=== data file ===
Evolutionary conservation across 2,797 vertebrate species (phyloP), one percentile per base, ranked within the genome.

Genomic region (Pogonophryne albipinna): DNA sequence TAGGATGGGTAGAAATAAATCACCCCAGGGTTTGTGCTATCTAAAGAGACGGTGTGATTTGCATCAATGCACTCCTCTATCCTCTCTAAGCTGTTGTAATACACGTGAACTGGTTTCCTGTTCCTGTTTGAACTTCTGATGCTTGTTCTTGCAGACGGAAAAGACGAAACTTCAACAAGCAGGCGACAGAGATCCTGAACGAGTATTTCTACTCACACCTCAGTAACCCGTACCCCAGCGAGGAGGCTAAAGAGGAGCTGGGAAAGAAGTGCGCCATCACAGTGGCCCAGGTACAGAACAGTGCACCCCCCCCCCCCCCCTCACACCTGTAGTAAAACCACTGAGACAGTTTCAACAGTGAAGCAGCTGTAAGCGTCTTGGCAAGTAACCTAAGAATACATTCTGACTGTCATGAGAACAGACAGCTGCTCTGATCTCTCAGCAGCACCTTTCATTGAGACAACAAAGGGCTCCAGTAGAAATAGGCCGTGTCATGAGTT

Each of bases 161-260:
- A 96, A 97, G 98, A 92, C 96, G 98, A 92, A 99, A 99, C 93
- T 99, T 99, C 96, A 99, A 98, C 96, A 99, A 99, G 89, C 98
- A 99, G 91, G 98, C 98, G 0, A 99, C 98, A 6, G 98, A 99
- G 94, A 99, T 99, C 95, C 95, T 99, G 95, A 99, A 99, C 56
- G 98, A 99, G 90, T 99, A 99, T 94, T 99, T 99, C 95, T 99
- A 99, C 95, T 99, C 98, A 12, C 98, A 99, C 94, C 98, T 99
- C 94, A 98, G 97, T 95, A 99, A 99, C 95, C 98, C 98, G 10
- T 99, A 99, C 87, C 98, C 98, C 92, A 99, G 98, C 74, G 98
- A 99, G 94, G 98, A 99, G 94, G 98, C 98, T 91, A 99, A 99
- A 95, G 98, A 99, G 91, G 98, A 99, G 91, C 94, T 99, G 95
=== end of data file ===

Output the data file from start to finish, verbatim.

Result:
Evolutionary conservation across 2,797 vertebrate species (phyloP), one percentile per base, ranked within the genome.

Genomic region (Pogonophryne albipinna): DNA sequence TAGGATGGGTAGAAATAAATCACCCCAGGGTTTGTGCTATCTAAAGAGACGGTGTGATTTGCATCAATGCACTCCTCTATCCTCTCTAAGCTGTTGTAATACACGTGAACTGGTTTCCTGTTCCTGTTTGAACTTCTGATGCTTGTTCTTGCAGACGGAAAAGACGAAACTTCAACAAGCAGGCGACAGAGATCCTGAACGAGTATTTCTACTCACACCTCAGTAACCCGTACCCCAGCGAGGAGGCTAAAGAGGAGCTGGGAAAGAAGTGCGCCATCACAGTGGCCCAGGTACAGAACAGTGCACCCCCCCCCCCCCCCTCACACCTGTAGTAAAACCACTGAGACAGTTTCAACAGTGAAGCAGCTGTAAGCGTCTTGGCAAGTAACCTAAGAATACATTCTGACTGTCATGAGAACAGACAGCTGCTCTGATCTCTCAGCAGCACCTTTCATTGAGACAACAAAGGGCTCCAGTAGAAATAGGCCGTGTCATGAGTT

Each of bases 161-260:
- A 96, A 97, G 98, A 92, C 96, G 98, A 92, A 99, A 99, C 93
- T 99, T 99, C 96, A 99, A 98, C 96, A 99, A 99, G 89, C 98
- A 99, G 91, G 98, C 98, G 0, A 99, C 98, A 6, G 98, A 99
- G 94, A 99, T 99, C 95, C 95, T 99, G 95, A 99, A 99, C 56
- G 98, A 99, G 90, T 99, A 99, T 94, T 99, T 99, C 95, T 99
- A 99, C 95, T 99, C 98, A 12, C 98, A 99, C 94, C 98, T 99
- C 94, A 98, G 97, T 95, A 99, A 99, C 95, C 98, C 98, G 10
- T 99, A 99, C 87, C 98, C 98, C 92, A 99, G 98, C 74, G 98
- A 99, G 94, G 98, A 99, G 94, G 98, C 98, T 91, A 99, A 99
- A 95, G 98, A 99, G 91, G 98, A 99, G 91, C 94, T 99, G 95